‘He’s a special kid and very talented,’ Du Preez said with a smile after that memorable Currie Cup debut. ‘We played him on the wing, but he is actually a fullback. It’s great to have a guy like that in your setup. I’m not concerned about starting him at all… he can start any time.’
As it turned out, Fassi would go on to start two games at fullback and one on the wing, racking up three tries along the way. By all accounts, a star was born.
‘To play in the Currie Cup final was a remarkable experience,’ Fassi reflects. ‘Running out at a full Newlands stadium, the atmosphere was wonderful. And for me, at such a young age, to have a won a Currie Cup is a very special achievement that I will always cherish.’
With genuine pace, quick feet, solid defence, a reliable boot and strong pass, Fassi is one of those naturally gifted players who appear to be most threatening when roaming at fullback. It’s also where the Sharks backed him to consistently start over the early part of Super Rugby.
‘When you talk about raw talent, he epitomises that,’ says Sharks skill coach AB Zondagh. ‘He had been identified at school level, and from the day he arrived at the Sharks he has just got better and better. He started with a very good base, coming from a school that seems to produce excellent rugby players who have an excellent feel for the game.
‘I’d say that’s exactly the type of player he is. He seems to have an intuition about the game, almost as if he knows which way the ball is going to bounce,’ Zondagh adds with a chuckle. ‘He obviously he still has a lot to learn and is playing at a very high level, and you have to become accustomed to the pressures associated with that, but in terms of his range of skills, he has everything: he’s got the pass, kick, speed, a good step and is not afraid to tackle. He’s a very well-rounded player at such a young age, and it’s players like that who make my job very easy.’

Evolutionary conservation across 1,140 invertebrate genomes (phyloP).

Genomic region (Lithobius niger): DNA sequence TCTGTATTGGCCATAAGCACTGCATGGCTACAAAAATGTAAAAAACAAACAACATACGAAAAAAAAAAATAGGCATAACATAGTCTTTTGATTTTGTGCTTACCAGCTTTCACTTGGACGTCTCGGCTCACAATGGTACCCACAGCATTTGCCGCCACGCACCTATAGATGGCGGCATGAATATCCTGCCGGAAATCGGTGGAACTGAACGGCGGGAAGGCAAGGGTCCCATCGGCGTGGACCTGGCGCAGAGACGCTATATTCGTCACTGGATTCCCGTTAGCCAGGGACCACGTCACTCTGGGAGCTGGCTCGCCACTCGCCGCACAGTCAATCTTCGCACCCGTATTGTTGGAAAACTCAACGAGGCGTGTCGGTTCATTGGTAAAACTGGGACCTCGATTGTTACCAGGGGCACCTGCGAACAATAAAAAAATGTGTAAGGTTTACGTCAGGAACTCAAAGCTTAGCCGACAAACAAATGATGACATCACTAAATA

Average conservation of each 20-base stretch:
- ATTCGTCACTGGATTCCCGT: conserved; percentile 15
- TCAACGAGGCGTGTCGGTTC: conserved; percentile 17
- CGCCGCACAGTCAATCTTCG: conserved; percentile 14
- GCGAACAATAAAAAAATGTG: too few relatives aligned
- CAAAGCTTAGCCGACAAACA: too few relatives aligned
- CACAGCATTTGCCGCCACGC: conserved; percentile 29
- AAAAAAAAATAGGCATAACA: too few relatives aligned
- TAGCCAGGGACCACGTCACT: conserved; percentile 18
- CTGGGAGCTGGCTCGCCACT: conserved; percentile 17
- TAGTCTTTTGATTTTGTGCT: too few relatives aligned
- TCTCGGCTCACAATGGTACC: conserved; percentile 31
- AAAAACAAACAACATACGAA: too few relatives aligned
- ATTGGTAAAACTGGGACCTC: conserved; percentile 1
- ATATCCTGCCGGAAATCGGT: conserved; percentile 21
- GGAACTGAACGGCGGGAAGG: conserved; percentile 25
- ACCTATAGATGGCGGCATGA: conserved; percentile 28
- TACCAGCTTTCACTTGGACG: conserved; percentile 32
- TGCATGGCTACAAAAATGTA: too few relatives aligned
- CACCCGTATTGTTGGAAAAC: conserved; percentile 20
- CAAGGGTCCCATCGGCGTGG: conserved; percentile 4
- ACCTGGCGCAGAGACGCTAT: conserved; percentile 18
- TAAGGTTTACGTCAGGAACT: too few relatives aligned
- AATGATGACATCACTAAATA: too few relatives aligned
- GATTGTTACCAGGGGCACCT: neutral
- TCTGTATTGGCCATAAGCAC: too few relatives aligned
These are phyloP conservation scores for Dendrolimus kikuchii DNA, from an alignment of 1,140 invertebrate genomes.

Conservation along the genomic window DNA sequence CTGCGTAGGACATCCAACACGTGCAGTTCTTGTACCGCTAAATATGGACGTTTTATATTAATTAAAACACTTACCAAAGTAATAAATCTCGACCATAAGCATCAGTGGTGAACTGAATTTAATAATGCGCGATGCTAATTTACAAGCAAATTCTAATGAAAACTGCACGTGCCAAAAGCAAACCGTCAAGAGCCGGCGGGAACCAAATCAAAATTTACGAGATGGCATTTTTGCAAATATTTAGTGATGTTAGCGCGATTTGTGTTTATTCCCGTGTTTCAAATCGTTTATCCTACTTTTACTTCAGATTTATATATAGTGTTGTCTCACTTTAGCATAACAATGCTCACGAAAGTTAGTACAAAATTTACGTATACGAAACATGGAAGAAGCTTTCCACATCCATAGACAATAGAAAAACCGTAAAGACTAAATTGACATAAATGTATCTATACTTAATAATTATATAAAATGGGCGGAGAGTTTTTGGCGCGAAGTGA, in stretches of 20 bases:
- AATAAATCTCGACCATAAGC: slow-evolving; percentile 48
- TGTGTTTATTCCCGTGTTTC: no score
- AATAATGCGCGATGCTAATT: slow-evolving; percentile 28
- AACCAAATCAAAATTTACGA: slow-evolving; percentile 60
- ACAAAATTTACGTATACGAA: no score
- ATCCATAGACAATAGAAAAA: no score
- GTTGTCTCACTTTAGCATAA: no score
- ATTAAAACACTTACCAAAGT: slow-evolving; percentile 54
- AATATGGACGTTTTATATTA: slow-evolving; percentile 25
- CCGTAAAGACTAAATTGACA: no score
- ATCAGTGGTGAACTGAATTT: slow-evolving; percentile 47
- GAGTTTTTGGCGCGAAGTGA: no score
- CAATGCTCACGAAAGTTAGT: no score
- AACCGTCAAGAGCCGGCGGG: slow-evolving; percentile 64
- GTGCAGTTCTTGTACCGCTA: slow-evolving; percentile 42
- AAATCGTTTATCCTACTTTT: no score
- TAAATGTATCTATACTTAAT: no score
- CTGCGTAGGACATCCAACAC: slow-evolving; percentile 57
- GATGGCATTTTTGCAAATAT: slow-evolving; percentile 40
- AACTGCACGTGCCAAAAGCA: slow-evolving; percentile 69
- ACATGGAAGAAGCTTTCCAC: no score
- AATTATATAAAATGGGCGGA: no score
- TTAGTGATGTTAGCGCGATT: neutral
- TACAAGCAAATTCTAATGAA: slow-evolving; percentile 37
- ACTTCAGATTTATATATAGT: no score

Standing 1.89m tall, and weighing in at 86kg, Fassi is far from a hulking outside back, but his height has helped in enabling him to harness aerial skills that are a real strength of his game.
‘When he came on to the scene last year, compared to where he is now, I’d say he is already a very different player,’ Zondagh says. At his age, you don’t want him to put on too much weight. You want him to keep that agility and speed. That’s a mistake that can be made when youngsters see other guys running through opposition, but his strengths are his quick feet and ability to manipulate players with ball in hand. Defensively he is strong and reads the game so well that he also gets into good positions to make tackles.’
With a player as talented as this, there is always the looming fear factor that he could be moved around the backline in search of his best position, but for now, the good news is that the player himself is very clear on the matter: ‘Fullback is my main position,’ Fassi insists. ‘It gives me more opportunity to attack and identify space coming from the back. I think one of my strong points is my aerial skills, but then something I’m working on is my tactical awareness both with and without the ball.’
Zondagh agrees that Fassi has the attributes to wreak havoc in the No 15 jersey. ‘He’s lethal at fullback, I think he relishes the time and space he has there. It’s a good position for him to gain confidence at the start of his professional career, but he is also the sort of player who can play on the wing, or even come closer to the action. He really has all the capabilities.’
The future looks bright for the latest rising star to emerge from the South African and Eastern Cape conveyer belt of rugby talent. Yet the quietly spoken and unassuming youngster is taking nothing for granted
‘One of my goals is just to be really consistent in Super Rugby, and to try and to tick little boxes in each game. Obviously I’d love to put myself in a position to play for the Springboks one day, but that can only come if I put in the hard work, and that’s what I plan to do.’
*This article first appeared in the May issue of SA Rugby magazine